> remain dissatisfied with my own description. Still in search of a
            less
            > abstract apprehension. Any description this brief is likely to be
            > perilously vague, anyway.
            >
            > Louise
            >
            > --- In existlist@yahoogroups.com, "Rose Lieberman" <lapis@> wrote:
            > >
            > > Could the philosophy of existentialism have been created before
            it
            > was? Say, the 17th or 15th century? Or could it only be a product
            of
            > its time? And if so, what was it about its time that created it?
            > >
            > > War? The state of religion? Or did it logically follow another
            > philosophy? Or is it simply the personal awareness of a single
            person
            > that rang true for others?
            > >
            > > Rose
            > >
            > > [Non-text portions of this message have been removed]
            > >
            >
            >
            >
            >
            >
            > [Non-text portions of this message have been removed]
            >
          • Herman B. Triplegood
            It started with Kant. The first philosopher, ever, to seriously take on the conundrum of human freedom plus human finitude. I have said it before, and I will
            Message 5 of 8 , Oct 5, 2008
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              It started with Kant. The first philosopher, ever, to seriously take
              on the conundrum of human freedom plus human finitude. I have said it
              before, and I will say it again. What Kant was really all about
              cashes out, ultimately, inevitably, into existentialism.

              Hb3g

              --- In existlist@yahoogroups.com, "Rose Lieberman" <lapis@...> wrote:
              >
              > Could the philosophy of existentialism have been created before it
              was? Say, the 17th or 15th century? Or could it only be a product
              of its time? And if so, what was it about its time that created it?
              >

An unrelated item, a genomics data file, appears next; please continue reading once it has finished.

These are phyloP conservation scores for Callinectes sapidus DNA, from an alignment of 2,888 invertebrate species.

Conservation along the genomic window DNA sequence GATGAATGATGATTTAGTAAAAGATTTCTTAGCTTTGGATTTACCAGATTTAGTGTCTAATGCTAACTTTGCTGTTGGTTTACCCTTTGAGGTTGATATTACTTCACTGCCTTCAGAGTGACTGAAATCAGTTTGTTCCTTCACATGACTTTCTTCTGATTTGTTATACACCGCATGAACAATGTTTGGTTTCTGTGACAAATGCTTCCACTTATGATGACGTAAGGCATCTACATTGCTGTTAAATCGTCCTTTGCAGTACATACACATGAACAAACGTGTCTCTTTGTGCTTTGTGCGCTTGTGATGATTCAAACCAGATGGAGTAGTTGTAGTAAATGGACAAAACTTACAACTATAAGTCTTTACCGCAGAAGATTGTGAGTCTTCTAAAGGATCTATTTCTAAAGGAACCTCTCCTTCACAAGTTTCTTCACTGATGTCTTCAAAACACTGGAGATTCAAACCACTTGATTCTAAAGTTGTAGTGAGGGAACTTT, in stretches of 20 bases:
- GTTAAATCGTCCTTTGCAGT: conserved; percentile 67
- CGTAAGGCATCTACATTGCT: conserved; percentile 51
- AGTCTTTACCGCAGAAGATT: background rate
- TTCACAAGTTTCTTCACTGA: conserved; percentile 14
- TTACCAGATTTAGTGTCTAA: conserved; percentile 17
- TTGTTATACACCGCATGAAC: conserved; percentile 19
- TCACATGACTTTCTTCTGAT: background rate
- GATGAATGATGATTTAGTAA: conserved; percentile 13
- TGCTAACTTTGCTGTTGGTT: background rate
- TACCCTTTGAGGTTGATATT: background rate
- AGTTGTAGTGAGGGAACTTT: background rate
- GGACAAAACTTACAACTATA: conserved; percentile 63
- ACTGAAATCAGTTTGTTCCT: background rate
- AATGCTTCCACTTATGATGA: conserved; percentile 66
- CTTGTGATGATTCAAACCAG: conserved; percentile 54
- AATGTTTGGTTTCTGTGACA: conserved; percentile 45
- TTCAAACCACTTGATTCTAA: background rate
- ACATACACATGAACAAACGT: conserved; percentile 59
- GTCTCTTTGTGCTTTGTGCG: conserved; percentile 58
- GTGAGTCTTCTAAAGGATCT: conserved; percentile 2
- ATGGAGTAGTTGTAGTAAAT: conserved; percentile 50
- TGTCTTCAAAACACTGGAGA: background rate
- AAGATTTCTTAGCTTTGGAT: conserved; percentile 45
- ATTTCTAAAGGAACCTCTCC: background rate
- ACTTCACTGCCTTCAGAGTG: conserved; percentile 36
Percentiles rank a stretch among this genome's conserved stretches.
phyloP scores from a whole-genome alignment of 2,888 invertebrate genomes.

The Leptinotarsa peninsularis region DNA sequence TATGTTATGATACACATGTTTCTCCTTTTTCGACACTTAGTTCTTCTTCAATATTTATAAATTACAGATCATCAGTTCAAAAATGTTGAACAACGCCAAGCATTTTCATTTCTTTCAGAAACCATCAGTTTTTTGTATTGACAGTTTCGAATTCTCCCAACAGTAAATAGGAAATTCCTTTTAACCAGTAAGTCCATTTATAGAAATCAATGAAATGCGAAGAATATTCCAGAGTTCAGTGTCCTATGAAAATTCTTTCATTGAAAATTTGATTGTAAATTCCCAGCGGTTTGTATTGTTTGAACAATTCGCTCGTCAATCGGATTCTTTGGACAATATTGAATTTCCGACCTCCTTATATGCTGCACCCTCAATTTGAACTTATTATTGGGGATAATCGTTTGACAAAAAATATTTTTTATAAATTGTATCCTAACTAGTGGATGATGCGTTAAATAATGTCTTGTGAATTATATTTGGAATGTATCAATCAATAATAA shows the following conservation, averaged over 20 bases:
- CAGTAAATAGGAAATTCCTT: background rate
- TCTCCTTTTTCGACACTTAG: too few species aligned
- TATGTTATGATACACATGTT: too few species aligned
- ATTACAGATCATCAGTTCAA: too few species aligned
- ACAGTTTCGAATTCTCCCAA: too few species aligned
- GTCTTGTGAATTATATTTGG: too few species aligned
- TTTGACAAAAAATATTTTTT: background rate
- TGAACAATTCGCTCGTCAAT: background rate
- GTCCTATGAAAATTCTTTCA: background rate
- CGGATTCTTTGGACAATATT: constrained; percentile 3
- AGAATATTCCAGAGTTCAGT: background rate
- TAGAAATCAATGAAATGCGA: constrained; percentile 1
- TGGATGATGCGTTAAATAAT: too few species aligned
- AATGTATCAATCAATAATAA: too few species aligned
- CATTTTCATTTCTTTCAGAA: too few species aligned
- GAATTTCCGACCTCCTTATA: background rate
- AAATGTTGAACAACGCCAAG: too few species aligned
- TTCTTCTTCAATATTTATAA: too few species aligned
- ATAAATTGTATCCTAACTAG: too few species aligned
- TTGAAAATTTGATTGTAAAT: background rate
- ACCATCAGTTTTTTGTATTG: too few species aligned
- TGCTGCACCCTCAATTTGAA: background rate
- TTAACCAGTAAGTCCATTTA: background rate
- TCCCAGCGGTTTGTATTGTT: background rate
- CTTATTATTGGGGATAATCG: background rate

> War? The state of religion? Or did it logically follow another
              philosophy? Or is it simply the personal awareness of a single
              person that rang true for others?
              >
              > Rose
              >
              > [Non-text portions of this message have been removed]
              >
            • tom
              If one of the criteria of existensialism is the idea that whatever we put our faith in, it is I that have placed that faith; it might be argued that
              Message 6 of 8 , Oct 9, 2008
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                If one of the criteria of existensialism is the idea that whatever we put our faith in, it is I that have placed that faith; it might be argued that existensialism could not have emerged until after the printing press and the industrial revolution. I recall reading the Marshal Mccluan book of media being the means or such a number of years ago, and he maintained that the printing press and literacy to a large extent created the concept of the individual. Protestanism, and its reliance on reading your bible replaced the right hemisphere experience of Catholic liturgy and sacraments with the left hemisphere experience of the individual alone reading and reflecting. Also the industrial revolution replaced a predestined life as a peasant with the various possibilities of being a tradesman or merchant. A few years ago, I read a George Soros book in which he differentiated between traditional and critical thinking, as well as the difference between an organic and an open society. The concept of choice, so pertinent to existensialism, only becomes a reality as economic, social, and political evolution transforms organic socities into open ones, and traditional thinking into critical thinking. The quote from "Tale of Two Cities" "It was the best of times. It was the worst of times" is a relection of that shift, although obviously the French Revolution made the dichotomy more extreme. The resistance to westernization prevalent in the mideast is to a large extent rooted in the fear of the negative aspects of a change from an organic to an open society, and the consequent change from the family being the focus to the individual.
                ----- Original Message -----
                From: Rose Lieberman
                To: existlist@yahoogroups.com